The exercise at this point in time is hence the clear identification of these impacts and subsequently seeking the best manner in which they can be tackled. This is done on two fronts: firstly through the formulation of an environment policy and secondly by integrating this environment policy with economic and social policy within the National Strategy for Sustainable Development (NSSD).

The NSSD has already been formulated and approved by Cabinet almost three years ago after a long process of consultation. It established targets and objectives which have unfortunately been ignored by the same Government which has approved them. This necessarily leads to the conclusion that these exercises can be a waste of time as their only purpose seems to be an exercise to prove that the new hands on deck can do things in a better way than those they have replaced. 

The National Environment Policy Issues Paper identifies a number of areas which are to be tackled but excludes a number of important ones. What is in my view objectionable and bordering on the insulting is the ignoring by the Issues Paper of the NSSD. It also ignores matters which have been tackled by the NSSD as well as the specific targets identified. This the NSSD did after extensive consultation with civil society, which the Issues Paper promises to go through again.

 

Eco-taxation

One such case refers to the use of economic instruments to attain environmental objectives. The Issues Paper queries whether and to what extent there is agreement  with the use of such instruments to further environmental objectives. Simultaneously with the publication of the Issues Paper, Finance Minister Tonio Fenech through the pre-budget document was lauding the idea of introducing a carbon tax and the possible utilisation of the proceeds to affect a tax shift. This is in the spirit of the former EU Commission President  (French Socialist) Jacques Delors’ 1993 EU White Paper entitled “On growth, competitiveness and employment. The challenges and ways forward into the 21st century”.

So whilst the Environment Ministry is requesting our opinion on the use of eco-taxation (and other instruments) it seems that the Finance Ministry is dead-set to proceed.  Do these two Ministries form part of the same government?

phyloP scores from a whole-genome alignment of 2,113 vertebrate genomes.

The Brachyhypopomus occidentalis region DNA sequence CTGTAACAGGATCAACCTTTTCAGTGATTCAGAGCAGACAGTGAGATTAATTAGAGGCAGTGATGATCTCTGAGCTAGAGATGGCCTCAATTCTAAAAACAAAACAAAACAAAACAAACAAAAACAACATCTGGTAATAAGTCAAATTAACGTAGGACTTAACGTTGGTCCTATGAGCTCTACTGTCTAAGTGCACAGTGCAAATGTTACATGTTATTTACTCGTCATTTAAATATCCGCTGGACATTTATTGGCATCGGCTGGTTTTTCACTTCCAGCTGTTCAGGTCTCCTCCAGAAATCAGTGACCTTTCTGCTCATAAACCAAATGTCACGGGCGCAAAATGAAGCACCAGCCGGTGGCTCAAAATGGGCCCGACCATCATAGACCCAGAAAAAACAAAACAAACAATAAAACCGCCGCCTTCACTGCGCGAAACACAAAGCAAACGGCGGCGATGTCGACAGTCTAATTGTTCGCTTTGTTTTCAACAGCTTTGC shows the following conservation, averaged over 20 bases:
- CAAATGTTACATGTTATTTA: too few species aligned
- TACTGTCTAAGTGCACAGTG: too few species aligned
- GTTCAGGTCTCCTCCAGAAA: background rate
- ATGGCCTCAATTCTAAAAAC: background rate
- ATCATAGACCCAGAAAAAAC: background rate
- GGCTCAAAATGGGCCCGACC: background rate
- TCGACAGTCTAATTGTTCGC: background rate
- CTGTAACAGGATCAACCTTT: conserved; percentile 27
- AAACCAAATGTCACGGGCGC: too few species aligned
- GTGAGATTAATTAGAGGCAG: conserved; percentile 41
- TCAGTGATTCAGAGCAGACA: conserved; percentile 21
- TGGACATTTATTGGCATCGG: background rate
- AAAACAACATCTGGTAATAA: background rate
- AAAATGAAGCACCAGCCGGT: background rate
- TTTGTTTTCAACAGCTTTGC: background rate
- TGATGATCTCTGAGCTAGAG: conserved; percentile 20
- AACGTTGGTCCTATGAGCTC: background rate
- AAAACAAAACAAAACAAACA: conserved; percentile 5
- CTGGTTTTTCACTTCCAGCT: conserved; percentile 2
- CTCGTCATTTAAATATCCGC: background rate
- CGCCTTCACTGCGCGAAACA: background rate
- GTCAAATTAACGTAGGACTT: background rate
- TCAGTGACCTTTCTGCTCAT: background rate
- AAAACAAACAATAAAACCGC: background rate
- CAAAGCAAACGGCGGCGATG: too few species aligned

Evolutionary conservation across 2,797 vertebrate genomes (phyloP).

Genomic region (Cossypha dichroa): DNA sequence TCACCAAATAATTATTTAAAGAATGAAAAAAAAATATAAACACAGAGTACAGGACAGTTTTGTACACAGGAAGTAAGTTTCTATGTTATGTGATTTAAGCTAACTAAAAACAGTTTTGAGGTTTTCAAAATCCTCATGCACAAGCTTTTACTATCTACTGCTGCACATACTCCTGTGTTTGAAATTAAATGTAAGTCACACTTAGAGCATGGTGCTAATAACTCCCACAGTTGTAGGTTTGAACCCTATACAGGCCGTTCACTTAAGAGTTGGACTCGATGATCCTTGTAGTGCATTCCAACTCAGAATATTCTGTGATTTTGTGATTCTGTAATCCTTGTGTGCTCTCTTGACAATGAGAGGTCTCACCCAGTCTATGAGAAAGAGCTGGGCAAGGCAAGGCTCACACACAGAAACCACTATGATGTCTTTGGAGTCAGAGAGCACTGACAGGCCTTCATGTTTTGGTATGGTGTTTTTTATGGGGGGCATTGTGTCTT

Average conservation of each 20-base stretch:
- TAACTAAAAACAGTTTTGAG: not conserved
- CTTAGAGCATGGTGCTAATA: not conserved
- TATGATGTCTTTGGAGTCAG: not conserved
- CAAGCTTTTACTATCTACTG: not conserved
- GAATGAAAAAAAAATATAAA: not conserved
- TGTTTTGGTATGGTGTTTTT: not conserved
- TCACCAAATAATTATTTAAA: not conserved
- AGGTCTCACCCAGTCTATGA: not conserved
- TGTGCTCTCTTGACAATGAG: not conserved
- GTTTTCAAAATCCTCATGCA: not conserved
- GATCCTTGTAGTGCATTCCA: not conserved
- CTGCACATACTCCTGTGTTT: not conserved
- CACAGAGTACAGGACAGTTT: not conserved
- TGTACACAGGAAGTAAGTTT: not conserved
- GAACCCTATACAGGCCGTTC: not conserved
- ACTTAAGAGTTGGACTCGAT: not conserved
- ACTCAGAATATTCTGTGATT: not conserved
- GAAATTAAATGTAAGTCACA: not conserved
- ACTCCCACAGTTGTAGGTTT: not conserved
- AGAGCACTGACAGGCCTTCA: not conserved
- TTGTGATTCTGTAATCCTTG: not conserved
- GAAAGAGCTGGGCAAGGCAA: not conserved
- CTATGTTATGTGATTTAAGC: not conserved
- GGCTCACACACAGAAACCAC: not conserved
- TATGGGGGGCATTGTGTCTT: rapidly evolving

Both the Environment Ministry and the Finance Ministry would do well to go back in time to the debate on the introduction of the eco-contribution (2003-05) where they could identify a number of issues raised by civil society.

Should fiscal objectives be the purpose of environmental taxation or would it rather be environmental improvement? All over the globe governments declare that their aim in applying eco-taxation is environmental improvement. Yet they resist transferring political responsibility for environmental taxation from the Finance Ministry to the Environment Ministry. Such a move would lend credence to statements on the environmental objectives of eco-taxation and would ensure that the design of specific measures is more in line with encouraging changes in behaviour. Retaining political responsibility for environmental taxation at the Finance Ministry on the other hand signifies that the objective is to tax behaviour but not  to change it. This reluctance is generally reflected in the manner  in which eco-taxes are designed. Fiscal policy makers pay attention to the fact that changing behaviour would mean drying up a source of revenue. Hence eco-taxes designed for fiscal objectives are intended not to affect the elasticity of demand. This is done by selecting items in respect of which there are no alternatives and thus irrespective of tax added to the price there is no alternative to purchasing the product or service. The eco-contribution exercise clearly illustrates this argument.

 

Environmental nuisance 

The Issues Paper has failed to project an understanding that environmental issues can be most effectively tackled at a micro-level. In fact the Issues Paper adopts an exclusively macro approach and does not give any weight to the real life issues. Issues of environmental nuisance are the ones which the man in the street feels strongly about. These include primarily noise, air quality and odour nuisance caused by neighbours in residential areas. They could range from an air conditioner fixed below your bedroom window to a neighbour’s fireplace chimney spewing smoke right into your living room or a bakery belching black smoke onto your washing line. Or the newly opened restaurant or snack bar in a transformed ground floor flat whose operator wouldn’t care less about where the odours from his kitchen end up.    

Information

Access to environmental information is an important aspect of environment policy. Yet the drafters of the Issues Paper ignored it. The environmental information aspects of the Åarhus Convention have been incorporated into Maltese legislation as a direct result of Malta’s EU accession. This legislation provides a mechanism through which the citizen requests the release of information which up till then would be withheld by the authorities. This is a very primitive form of governance. The state should release information without having its hand forced to do it. This is the minimum required in an age of transparency and accountability. 

Policy proposals and other initiatives must be buttressed by studies which not only justify the proposal or initiative but which also identify the resulting impacts and the manner in which these can be addressed. Studies must be published at an early stage and not in the final stages of a discussion. Otherwise the public debate cannot be fruitful.